POLITICS

Elizabeth Warren Pans Education Department For Drawn-Out Debt Relief Process

The Obama administration is under fire after canceling student loans for just 1 percent of thousands of eligible borrowers.

Sen. Elizabeth Warren (D-Mass.) on Friday slammed the Obama administration for imposing unnecessary roadblocks on allegedly defrauded for-profit college students eligible for debt cancellations, joining other prominent lawmakers and consumer groups urging Education Secretary Arne Duncan to stop prolonging distress for swindled student debtors.

The rebuke comes as Duncan prepares to leave office this month amid persistent questions about the U.S. Department of Education’s shoddy oversight of dodgy colleges. During his roughly seven-year term, Duncan presided over a doubling of outstanding national student debt to $1.3 trillion, as well as the largest failure of a college chain in U.S. history.

Earlier this week, consumer groups and lawmakers including Sens. Dick Durbin (D-Ill.) and Richard Blumenthal (D-Conn.) criticized the Education Department for dragging its feet after it announced Thursday that only 1 percent of the roughly 125,000 eligible student debtors who attended schools owned by defunct for-profit chain Corinthian Colleges Inc. would actually see relief -- even though the department had previously acknowledged those students were likely defrauded. The department said it will cancel $27.8 million in federal student loans owed by some 1,300 former Corinthian students after concluding they were cheated into taking on the debt as a result of Corinthian allegedly falsifying its advertised job placement rates.

In October, a federal judge in Chicago ruled that Corinthian had violated federal law by using false job placement rates from 2011 to 2014 to deceive more than 115,000 former students into taking on student loans.

“Students shouldn’t need to wait or jump through more hoops to verify information that the department already knows,” Warren said in a statement to The Huffington Post. “The evidence of Corinthian’s fraud is massive and overwhelming -- students were cheated, and [the Education Department] should immediately relieve the debt as allowed by the law.”

Incoming Education Secretary John B. King Jr. said in November that the department’s goal “is to ensure that every eligible student receives every penny of the debt relief they are entitled to as efficiently and easily as possible.”

But the department’s actions to date have caused some to doubt King’s promise, as consumer advocates and Warren question the Education Department’s outreach to student borrowers it has already said were likely defrauded by Corinthian.

Duncan said in July that he was “thrilled to be able to close down” Corinthian. The company filed for bankruptcy in May in the largest failure of a college chain in U.S. history.

Fewer than 5,400 former Corinthian students had petitioned the Education Department as of Nov. 18 to cancel their debts based on Corinthian’s alleged frauds, the department said Thursday. That compares to about 125,000 former Corinthian students the department has previously said were likely defrauded by the college chain.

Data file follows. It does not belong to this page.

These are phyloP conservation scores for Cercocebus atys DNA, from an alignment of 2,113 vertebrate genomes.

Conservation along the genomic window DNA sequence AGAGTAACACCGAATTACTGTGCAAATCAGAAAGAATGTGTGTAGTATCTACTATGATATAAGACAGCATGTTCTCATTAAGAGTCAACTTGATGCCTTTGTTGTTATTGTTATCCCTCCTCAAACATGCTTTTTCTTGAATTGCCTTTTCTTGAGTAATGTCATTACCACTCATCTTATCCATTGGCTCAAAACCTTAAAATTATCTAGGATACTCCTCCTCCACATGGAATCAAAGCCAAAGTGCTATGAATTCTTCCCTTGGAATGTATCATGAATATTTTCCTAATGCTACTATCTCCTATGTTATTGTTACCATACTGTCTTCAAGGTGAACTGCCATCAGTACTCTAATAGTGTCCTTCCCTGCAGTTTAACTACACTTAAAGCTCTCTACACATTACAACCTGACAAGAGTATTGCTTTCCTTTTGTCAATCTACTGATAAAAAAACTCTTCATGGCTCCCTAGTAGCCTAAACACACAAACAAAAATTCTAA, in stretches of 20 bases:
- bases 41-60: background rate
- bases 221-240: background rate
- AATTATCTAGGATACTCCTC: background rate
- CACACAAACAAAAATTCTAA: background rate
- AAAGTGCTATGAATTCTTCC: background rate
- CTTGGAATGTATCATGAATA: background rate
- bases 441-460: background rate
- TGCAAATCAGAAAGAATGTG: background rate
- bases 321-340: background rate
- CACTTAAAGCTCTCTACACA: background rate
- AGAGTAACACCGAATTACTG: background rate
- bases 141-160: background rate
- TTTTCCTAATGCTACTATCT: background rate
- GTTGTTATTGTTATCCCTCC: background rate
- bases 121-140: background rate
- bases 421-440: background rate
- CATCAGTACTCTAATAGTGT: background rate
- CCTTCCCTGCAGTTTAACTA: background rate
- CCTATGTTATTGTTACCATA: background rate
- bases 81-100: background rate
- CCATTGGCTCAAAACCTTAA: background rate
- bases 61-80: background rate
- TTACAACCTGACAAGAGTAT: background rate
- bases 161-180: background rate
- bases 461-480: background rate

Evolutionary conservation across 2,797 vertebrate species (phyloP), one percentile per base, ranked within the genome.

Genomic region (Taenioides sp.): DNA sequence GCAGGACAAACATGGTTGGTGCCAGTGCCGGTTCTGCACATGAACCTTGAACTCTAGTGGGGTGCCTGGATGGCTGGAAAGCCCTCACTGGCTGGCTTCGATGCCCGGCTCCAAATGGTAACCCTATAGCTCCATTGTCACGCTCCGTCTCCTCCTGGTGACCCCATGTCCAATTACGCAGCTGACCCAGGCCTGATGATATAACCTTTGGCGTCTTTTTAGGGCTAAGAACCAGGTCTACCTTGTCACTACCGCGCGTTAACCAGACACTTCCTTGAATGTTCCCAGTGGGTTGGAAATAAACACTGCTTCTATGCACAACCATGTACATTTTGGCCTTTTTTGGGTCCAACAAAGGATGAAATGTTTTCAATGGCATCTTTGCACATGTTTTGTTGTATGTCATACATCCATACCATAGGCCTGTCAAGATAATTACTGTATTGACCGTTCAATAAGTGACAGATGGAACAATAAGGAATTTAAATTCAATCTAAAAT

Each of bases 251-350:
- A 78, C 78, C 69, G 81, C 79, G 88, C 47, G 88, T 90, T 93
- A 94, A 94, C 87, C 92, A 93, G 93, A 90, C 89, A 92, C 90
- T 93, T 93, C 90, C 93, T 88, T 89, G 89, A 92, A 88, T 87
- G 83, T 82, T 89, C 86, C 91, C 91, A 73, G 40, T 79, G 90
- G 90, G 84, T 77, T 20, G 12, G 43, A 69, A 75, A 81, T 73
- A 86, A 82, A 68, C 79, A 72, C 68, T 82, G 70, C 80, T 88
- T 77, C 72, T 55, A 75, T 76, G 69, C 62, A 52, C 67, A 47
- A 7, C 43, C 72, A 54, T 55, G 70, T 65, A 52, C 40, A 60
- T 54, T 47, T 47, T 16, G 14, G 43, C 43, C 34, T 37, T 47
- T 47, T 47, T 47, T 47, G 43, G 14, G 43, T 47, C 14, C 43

About 6,700 borrowers in total have filed applications with the Education Department to discharge their debt. By comparison, Massachusetts Attorney General Maura Healey on Nov. 30 sent Duncan some 2,700 pages of confidential evidence from her investigation into Corinthian’s alleged frauds, along with attestations from former Corinthian students, to support claims for 7,200 allegedly defrauded Corinthian borrowers from her state alone.

Americans for Financial Reform, a consumer group launched in the wake of the financial crisis to advocate for stronger Wall Street regulation, described the Education Department’s outreach to likely defrauded borrowers as “vastly insufficient.”

Denise Horn, a department spokeswoman, said the Education Department had contacted student borrowers via email and would continue in its efforts, including posting information on the department’s website.

As an example of its outreach to borrowers, the department said in September that it had sent a single email in July to more than 50,000 former Corinthian students about their potential eligibility for fraud-linked debt relief.

Horn didn’t answer repeated questions as to whether the department’s loan contractors, which are receiving $804 million in pay this year to interact with borrowers and collect their monthly payments, are actively informing former Corinthian students about their eligibility for debt relief, or whether they’re cashing monthly checks received from otherwise defrauded borrowers.

The Education Department’s limited actions “may leave hundreds of thousands of students burdened with debts foisted on them by deceptive and abusive practices,” AFR said.

"It’s the Department of Education’s responsibility to protect every student -- not a lucky few," said Sen. Chris Murphy (D-Conn.). "So while their decision to provide relief to 1,300 students is a good start, it’s not enough. There are tens of thousands of other students across this country who, under the law, are entitled to this same relief."

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